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The Night and I Are Still So Young

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Album Review

The Heavy Blinkers' fourth album is their lushest, most luscious record yet. The group has always been a sonic treat, but here the album is positively bathed in epic luxury. In fact, The Night and I Are Still So Young achieves twice what the Polyphonic Spree does with half as many members and 1/100th the hype. Much like on that band's record, each song here floats on waves of sweeping strings, blaring horns, massed harmony vocals, and bathtubs full of reverb, but unlike them there is a sweetness about the Heavy Blinkers, an easy grace which results in a perhaps less shocking and exuberant listening experience but also a richer one. Enough of the comparisons though: The Night and I Are Still So Young is a wonderful modern pop record that stands up to repeated listens, and given the right exposure could vault the group to the top of the chamber/intelligent pop heap. In the likely case that doesn't happen, at least be one of the few who fall under the spell of the autumnal charms of the record. Let the weepers like the heartbroken "Fall on My Sword" or the ocean-deep "Filtered Light" move you. Tap your foot along with the happy tunes like the peppy "In the Morning" or the Northern California soul of "Try Telling That to My Baby." Take in the swooning melodies, the heartfelt lyrics, the inventive arrangements, the pure wonder and soul of it, and rejoice that a band is carrying on the traditions of Brian Wilson and Burt Bacharach without merely aping them. Above all listen to the vocals. Whether double-tracked, quadruple-tracked, or however they were recorded, they manage to make a handful of people sound like a choir. You are not liable to hear another record with vocals this beautiful anytime soon. All the lead vocals are wonderful, but Ruth Minnikin's are one of the strongest assets of the band. She is adept at providing beds of harmony vocals but also some very affecting leads like on "Gentle Strength" and the Grand Old Opry floating in space epic "Don't Get Me Wrong." The band's previous records hinted at the laid-back grandeur on display here; The Night and I Are Still So Young delivers on those promises.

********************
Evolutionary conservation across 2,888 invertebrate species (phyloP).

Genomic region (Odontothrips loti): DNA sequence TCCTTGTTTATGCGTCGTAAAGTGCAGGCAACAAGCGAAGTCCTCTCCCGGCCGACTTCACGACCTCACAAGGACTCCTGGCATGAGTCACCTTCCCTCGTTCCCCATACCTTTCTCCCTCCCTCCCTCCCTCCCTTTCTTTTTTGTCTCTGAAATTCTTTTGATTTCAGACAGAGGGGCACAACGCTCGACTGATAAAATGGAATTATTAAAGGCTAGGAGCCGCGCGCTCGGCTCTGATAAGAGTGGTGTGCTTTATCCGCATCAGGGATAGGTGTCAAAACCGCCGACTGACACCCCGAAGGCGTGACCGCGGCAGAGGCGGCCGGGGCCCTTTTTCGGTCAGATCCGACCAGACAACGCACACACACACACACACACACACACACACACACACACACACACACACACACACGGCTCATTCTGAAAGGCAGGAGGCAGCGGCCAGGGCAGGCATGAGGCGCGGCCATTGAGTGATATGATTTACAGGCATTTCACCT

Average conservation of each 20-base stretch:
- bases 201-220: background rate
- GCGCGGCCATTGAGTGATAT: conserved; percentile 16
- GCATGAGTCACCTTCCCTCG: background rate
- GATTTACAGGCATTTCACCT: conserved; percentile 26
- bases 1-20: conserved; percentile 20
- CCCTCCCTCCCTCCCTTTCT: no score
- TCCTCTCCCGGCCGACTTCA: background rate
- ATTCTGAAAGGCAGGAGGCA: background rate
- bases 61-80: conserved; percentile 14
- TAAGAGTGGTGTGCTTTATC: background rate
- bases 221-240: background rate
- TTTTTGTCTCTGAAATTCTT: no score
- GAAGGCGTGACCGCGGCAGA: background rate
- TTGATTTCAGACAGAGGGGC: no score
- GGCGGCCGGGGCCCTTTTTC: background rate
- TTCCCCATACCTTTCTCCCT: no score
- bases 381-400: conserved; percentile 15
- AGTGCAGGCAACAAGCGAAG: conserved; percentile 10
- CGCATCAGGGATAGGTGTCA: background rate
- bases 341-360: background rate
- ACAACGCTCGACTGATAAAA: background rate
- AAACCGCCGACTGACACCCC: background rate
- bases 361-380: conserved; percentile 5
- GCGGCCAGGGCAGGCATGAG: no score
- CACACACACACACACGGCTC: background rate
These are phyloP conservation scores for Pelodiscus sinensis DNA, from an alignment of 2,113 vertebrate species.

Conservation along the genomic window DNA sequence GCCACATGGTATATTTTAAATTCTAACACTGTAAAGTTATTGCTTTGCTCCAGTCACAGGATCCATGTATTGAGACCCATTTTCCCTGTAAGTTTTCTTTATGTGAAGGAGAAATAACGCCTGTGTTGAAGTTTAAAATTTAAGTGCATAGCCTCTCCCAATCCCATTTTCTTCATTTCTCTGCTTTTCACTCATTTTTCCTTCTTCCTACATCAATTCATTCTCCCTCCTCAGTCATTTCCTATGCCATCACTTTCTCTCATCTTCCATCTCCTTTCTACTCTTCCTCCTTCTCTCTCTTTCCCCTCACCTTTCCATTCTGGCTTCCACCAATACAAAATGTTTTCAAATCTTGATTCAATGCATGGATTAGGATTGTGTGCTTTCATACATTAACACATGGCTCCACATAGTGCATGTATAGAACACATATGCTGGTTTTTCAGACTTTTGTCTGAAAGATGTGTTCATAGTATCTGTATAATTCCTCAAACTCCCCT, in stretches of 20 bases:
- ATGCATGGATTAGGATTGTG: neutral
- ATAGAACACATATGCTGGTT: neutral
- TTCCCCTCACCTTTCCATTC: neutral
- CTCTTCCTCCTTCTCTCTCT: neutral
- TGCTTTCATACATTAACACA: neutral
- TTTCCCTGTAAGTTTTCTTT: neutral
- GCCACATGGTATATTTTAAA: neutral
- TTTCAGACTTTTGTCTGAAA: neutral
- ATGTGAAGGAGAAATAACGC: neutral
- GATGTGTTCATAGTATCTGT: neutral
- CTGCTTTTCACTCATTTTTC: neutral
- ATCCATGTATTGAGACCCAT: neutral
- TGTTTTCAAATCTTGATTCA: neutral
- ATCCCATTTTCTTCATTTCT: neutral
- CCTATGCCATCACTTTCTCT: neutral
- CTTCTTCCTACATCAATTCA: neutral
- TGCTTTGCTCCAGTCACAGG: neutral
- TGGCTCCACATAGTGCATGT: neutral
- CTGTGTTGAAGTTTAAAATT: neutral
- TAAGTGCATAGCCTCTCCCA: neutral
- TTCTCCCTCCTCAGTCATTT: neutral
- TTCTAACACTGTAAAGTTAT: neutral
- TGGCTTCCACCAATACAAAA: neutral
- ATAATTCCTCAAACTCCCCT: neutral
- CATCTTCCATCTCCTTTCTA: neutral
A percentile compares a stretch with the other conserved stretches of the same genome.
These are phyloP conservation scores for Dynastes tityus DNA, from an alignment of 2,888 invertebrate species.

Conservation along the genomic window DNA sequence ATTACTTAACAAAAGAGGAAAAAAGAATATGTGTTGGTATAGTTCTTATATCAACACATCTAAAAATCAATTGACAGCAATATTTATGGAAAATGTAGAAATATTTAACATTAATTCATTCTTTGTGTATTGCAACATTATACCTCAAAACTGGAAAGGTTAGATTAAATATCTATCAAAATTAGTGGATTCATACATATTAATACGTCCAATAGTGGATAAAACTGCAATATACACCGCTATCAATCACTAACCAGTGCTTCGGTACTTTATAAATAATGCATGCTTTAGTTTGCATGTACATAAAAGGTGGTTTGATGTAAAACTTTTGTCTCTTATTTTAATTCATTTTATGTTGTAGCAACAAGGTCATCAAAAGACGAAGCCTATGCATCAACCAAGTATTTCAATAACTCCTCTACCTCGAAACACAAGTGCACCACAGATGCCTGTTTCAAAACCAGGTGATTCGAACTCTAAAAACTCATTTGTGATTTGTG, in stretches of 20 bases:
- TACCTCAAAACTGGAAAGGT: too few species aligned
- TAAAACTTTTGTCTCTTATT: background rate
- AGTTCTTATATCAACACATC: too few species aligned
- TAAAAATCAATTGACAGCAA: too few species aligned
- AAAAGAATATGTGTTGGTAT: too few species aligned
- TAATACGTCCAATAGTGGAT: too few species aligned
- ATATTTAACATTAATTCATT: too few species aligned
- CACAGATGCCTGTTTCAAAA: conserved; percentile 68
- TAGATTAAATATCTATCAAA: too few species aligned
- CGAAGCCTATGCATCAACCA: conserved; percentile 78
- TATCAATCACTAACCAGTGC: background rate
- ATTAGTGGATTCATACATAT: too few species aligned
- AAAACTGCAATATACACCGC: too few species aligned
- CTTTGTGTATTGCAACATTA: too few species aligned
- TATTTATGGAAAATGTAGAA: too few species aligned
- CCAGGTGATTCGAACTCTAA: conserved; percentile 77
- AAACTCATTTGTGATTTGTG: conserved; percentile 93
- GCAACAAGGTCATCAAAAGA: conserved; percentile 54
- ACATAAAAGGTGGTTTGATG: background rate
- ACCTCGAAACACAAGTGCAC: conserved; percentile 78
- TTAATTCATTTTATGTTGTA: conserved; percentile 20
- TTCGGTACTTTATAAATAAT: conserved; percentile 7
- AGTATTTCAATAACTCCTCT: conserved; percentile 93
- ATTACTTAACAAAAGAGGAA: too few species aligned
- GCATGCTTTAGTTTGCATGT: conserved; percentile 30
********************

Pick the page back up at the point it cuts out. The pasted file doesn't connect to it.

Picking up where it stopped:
Formed: 1997 in Halifax, Nova Scotia, Canada

Genre: Pop

Years Active: '90s, '00s, '10s

Lush orchestral pop sensation the Heavy Blinkers began as a 1998 solo project titled Hooray for Everything by Halifax, Nova Scotia-based songwriter Jason MacIsaac. When it came time to perform the record in a live capacity, he required a full band to help him. He enlisted friends Andrew Watt, Trevor Forbes, and Ruth Minnikin, each of whom had contributed to the first Heavy Blinkers album as, respectively, keyboardist, bassist, and vocalist. MacIsaac borrowed another friend, Greg Fry, from local band...
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The Night and I Are Still So Young, The Heavy Blinkers
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